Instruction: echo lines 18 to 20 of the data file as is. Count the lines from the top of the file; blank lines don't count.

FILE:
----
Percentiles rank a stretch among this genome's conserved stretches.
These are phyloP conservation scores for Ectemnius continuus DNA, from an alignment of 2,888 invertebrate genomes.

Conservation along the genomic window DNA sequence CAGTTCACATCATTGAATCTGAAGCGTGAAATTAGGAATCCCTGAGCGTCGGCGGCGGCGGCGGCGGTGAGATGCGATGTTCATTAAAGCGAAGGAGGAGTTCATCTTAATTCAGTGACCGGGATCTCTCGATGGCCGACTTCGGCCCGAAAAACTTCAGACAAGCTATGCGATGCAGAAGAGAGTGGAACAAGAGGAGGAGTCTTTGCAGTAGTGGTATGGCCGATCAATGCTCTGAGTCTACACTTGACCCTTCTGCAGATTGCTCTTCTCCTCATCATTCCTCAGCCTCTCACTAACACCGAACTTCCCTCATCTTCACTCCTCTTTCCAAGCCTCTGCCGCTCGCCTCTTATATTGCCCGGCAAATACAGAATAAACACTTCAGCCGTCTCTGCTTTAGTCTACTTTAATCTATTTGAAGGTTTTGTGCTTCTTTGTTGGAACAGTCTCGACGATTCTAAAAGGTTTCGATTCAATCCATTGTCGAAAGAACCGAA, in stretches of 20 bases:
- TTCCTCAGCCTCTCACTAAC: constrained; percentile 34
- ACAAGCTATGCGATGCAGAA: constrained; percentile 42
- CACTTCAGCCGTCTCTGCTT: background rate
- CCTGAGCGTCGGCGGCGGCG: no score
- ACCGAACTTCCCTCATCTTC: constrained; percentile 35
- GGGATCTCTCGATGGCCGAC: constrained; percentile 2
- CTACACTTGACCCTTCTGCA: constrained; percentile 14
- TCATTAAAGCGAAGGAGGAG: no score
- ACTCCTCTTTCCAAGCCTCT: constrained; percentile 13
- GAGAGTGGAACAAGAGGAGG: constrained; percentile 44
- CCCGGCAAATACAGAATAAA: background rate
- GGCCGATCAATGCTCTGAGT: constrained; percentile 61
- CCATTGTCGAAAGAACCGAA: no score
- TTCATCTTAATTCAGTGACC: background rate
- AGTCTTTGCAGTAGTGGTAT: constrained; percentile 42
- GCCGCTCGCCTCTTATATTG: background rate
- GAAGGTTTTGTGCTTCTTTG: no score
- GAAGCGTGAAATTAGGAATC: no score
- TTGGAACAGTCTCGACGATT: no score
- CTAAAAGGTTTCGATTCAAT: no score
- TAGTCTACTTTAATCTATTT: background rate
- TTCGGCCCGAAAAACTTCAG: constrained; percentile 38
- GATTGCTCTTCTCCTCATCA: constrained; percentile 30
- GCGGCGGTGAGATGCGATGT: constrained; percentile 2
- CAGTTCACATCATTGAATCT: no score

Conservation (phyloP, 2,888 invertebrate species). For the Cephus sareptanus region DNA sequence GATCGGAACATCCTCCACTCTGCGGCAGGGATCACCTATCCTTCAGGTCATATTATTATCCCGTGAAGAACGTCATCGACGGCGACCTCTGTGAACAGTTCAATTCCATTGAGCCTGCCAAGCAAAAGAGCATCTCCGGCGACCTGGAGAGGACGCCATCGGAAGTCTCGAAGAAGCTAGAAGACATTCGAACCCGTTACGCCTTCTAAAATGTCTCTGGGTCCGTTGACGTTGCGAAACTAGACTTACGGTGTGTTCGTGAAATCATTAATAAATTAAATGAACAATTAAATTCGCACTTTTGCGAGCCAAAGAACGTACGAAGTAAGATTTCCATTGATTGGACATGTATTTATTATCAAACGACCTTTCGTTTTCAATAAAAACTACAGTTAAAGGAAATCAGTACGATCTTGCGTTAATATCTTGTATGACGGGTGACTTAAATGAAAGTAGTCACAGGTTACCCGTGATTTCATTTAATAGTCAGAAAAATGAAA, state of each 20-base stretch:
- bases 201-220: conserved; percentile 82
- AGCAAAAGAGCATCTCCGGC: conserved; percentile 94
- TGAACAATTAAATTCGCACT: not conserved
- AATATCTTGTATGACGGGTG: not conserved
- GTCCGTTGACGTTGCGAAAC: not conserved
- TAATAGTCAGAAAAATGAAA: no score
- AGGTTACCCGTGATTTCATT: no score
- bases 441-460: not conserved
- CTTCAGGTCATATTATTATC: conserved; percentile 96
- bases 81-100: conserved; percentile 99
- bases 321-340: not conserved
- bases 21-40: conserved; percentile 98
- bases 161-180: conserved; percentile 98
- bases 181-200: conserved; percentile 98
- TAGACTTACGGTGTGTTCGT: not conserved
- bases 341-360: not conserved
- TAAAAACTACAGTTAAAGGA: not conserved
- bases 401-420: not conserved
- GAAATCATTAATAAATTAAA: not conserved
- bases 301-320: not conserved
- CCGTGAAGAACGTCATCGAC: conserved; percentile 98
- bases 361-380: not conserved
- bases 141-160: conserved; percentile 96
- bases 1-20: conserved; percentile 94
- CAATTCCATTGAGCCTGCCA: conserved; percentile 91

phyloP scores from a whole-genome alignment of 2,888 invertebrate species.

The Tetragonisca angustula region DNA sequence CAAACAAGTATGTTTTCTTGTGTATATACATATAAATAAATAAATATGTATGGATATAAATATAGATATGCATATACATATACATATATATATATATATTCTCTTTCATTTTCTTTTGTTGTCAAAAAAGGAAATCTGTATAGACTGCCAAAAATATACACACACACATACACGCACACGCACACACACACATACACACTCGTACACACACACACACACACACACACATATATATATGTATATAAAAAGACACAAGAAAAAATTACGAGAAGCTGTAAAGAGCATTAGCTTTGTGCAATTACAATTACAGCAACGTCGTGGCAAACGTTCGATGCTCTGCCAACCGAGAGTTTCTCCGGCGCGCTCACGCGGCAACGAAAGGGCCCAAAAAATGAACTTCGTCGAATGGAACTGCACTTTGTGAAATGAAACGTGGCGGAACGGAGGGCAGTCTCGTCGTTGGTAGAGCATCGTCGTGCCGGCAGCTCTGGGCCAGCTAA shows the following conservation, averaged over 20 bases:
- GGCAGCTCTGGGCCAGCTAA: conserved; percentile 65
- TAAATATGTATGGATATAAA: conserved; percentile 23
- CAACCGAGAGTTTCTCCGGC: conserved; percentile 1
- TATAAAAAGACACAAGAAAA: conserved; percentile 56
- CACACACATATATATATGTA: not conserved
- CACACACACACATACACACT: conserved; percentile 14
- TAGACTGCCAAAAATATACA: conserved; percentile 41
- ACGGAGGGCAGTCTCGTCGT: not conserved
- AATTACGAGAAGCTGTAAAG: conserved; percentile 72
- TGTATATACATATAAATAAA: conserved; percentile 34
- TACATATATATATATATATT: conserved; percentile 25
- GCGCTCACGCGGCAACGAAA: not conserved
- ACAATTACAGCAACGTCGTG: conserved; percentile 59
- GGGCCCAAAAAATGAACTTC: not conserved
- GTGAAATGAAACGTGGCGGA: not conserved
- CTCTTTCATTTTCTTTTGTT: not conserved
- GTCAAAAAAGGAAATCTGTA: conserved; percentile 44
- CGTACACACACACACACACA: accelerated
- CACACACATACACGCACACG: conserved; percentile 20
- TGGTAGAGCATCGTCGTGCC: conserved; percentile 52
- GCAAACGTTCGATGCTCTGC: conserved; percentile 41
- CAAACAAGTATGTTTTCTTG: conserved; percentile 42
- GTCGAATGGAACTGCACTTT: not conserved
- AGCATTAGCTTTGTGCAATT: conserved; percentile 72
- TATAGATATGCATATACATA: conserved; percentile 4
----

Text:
- AGTCTTTGCAGTAGTGGTAT: constrained; percentile 42
- GCCGCTCGCCTCTTATATTG: background rate
- GAAGGTTTTGTGCTTCTTTG: no score